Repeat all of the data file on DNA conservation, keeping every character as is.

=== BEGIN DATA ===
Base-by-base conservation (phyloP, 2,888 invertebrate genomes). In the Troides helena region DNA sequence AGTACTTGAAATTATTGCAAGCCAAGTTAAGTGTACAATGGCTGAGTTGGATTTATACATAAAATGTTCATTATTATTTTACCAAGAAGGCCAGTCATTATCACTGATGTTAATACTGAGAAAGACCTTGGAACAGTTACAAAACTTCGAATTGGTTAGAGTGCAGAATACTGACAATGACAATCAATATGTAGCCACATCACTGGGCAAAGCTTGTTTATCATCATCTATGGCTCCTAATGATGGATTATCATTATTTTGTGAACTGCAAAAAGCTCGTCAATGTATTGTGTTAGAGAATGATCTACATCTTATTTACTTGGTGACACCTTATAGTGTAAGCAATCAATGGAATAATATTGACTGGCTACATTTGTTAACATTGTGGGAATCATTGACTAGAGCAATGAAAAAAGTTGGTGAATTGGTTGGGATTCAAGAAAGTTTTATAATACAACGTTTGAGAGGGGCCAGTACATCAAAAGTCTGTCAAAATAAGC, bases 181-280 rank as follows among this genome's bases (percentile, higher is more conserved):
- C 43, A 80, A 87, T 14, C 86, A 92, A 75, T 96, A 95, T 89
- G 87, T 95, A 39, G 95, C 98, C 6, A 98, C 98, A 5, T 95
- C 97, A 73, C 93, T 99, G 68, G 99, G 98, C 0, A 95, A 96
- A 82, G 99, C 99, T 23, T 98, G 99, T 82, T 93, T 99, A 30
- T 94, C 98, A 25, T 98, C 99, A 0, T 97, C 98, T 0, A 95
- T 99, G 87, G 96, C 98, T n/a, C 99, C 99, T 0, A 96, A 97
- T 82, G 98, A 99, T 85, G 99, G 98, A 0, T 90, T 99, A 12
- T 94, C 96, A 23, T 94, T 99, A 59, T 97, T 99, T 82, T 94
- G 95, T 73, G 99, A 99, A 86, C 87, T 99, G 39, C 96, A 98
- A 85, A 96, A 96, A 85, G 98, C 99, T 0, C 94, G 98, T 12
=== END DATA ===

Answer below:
Base-by-base conservation (phyloP, 2,888 invertebrate genomes). In the Troides helena region DNA sequence AGTACTTGAAATTATTGCAAGCCAAGTTAAGTGTACAATGGCTGAGTTGGATTTATACATAAAATGTTCATTATTATTTTACCAAGAAGGCCAGTCATTATCACTGATGTTAATACTGAGAAAGACCTTGGAACAGTTACAAAACTTCGAATTGGTTAGAGTGCAGAATACTGACAATGACAATCAATATGTAGCCACATCACTGGGCAAAGCTTGTTTATCATCATCTATGGCTCCTAATGATGGATTATCATTATTTTGTGAACTGCAAAAAGCTCGTCAATGTATTGTGTTAGAGAATGATCTACATCTTATTTACTTGGTGACACCTTATAGTGTAAGCAATCAATGGAATAATATTGACTGGCTACATTTGTTAACATTGTGGGAATCATTGACTAGAGCAATGAAAAAAGTTGGTGAATTGGTTGGGATTCAAGAAAGTTTTATAATACAACGTTTGAGAGGGGCCAGTACATCAAAAGTCTGTCAAAATAAGC, bases 181-280 rank as follows among this genome's bases (percentile, higher is more conserved):
- C 43, A 80, A 87, T 14, C 86, A 92, A 75, T 96, A 95, T 89
- G 87, T 95, A 39, G 95, C 98, C 6, A 98, C 98, A 5, T 95
- C 97, A 73, C 93, T 99, G 68, G 99, G 98, C 0, A 95, A 96
- A 82, G 99, C 99, T 23, T 98, G 99, T 82, T 93, T 99, A 30
- T 94, C 98, A 25, T 98, C 99, A 0, T 97, C 98, T 0, A 95
- T 99, G 87, G 96, C 98, T n/a, C 99, C 99, T 0, A 96, A 97
- T 82, G 98, A 99, T 85, G 99, G 98, A 0, T 90, T 99, A 12
- T 94, C 96, A 23, T 94, T 99, A 59, T 97, T 99, T 82, T 94
- G 95, T 73, G 99, A 99, A 86, C 87, T 99, G 39, C 96, A 98
- A 85, A 96, A 96, A 85, G 98, C 99, T 0, C 94, G 98, T 12